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Bmallen77

Determine post size and mounting a heavy gate

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Gotta gate I'm getting real close to hanging and I am really struggling with whether I have chose the correct posts to mount to, and whether my concrete hole to support the post will be deep enough.  I have tried a few post calculators online but can't find enough information to feel confident in my posts. 

The gate is 8' tall, 4' wide, and weighs almost 300 lbs. the post I chose to hang the gate on is a 2"x3" structural tube post with a 1/4" wall thickness. On the other side of the post is a 13" wide side panel also 8' tall that is welded to the same post. That panel additionally weighs about 85lbs. 

My initial plan was to set the posts 30" deep in concrete and hang everything off of the post without tying any tabs or anything into the building. It's a large archway and I'd really like it to be free standing without anything tied to the to the side of the archway to support the post when it's under the load of the gate.  

From what I'm describing and the pictures do you think I'm overdoing/underdoing it? Will that post set 30" deep in concrete be enough to support all that without sag??

You can see in the picture the posts. The left side is where I am talking. The post will have the gate and side panel mounted on the same post together.

image.jpeg

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What material size / shape steel is the gate and panel made from ? Depending on that , I would use square 3x3 or 4x4 tube or 3'' schedule 40 pipe. Round or square depends on what would look better. As for the depth, 30'' seems fine to me , you shouldn't need to worry about frost in California. 

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You're not overdoing it at all. I've done a lot of gates over the years On a heavy swing gate we use to put what I'd call a landing but it was like a 3'x3' square dug a foot deep and then the posthole  will go right in the center of it and we also "Stake the post too" with several 3/4 tubings about 2' feet long driving into the dirt diagonally up against the post and weld them onto the post when you have the post level. A helper to hold the post level in both directions helps while you do this. But the cement will cover the stakes and you might want to put some rebar in the landing as well. but let the green cement set for a day or two until it's cured and when your hanging a very heavy gate it doesn't hurt to have it slightly out of level so that when it's finally hung the weight of the gate will drop it down to level. Heavy duty barrel hinges with the grease fitting and ball bearing inside the hinge is what I would use for hinges as well.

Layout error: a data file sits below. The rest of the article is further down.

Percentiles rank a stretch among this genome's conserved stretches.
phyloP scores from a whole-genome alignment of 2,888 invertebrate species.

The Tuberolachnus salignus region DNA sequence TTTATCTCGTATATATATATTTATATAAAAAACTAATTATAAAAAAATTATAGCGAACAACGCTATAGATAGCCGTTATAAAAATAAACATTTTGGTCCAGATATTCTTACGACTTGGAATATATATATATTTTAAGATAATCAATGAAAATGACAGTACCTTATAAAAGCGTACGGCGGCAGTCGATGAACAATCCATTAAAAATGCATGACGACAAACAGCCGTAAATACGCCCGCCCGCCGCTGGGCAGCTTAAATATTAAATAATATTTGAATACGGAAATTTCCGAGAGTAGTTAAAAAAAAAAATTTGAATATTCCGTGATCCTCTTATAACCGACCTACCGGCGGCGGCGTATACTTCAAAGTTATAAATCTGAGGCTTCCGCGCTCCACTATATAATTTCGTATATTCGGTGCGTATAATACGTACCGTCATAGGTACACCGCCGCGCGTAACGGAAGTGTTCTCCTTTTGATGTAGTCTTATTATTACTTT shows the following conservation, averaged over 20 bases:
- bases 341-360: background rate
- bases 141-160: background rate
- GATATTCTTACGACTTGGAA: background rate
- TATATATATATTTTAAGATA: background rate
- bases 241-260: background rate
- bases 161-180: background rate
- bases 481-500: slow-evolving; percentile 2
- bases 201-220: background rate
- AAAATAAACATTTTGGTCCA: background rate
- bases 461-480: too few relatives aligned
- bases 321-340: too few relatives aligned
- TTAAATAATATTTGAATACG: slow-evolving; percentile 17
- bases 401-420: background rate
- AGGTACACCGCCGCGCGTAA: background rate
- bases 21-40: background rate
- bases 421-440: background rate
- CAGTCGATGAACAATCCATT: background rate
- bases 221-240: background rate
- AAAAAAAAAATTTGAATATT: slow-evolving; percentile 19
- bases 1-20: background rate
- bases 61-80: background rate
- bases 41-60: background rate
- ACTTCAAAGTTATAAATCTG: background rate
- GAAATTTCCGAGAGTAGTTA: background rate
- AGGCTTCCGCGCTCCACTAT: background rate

I realize the landing might be over kill but for years I was an installer doing this and this is what we would do for monster swing gates that go over drive ways and used an operator. a walk gate maybe not so much.

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for my two cent's worth 2x3 is not enough I would do 4" sq tube - 3" min & maybe rebar in tubing & cement

if posts can't handle wt well you'er Done ! I have a friend that does BIG gates often he will weld legs to posts

run I beam across  and bury & cement the hold support frame across to the other post - also rec tube will bend more

than Sq tube

Steve's Welding & Fab

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I appreciate all the replies and advice. The gate and side panels are made of 1" solid square bar for the frames and the inner sections of the gate are filled with 3/8"X1" flatbar. There is also some additional weight in copper paneling.In addition to the copper paneling in the side panels, all four open panels of the gate will have copper as well. I added a picture of the unfinished gate so u can get an idea of the weight and distribution of weight.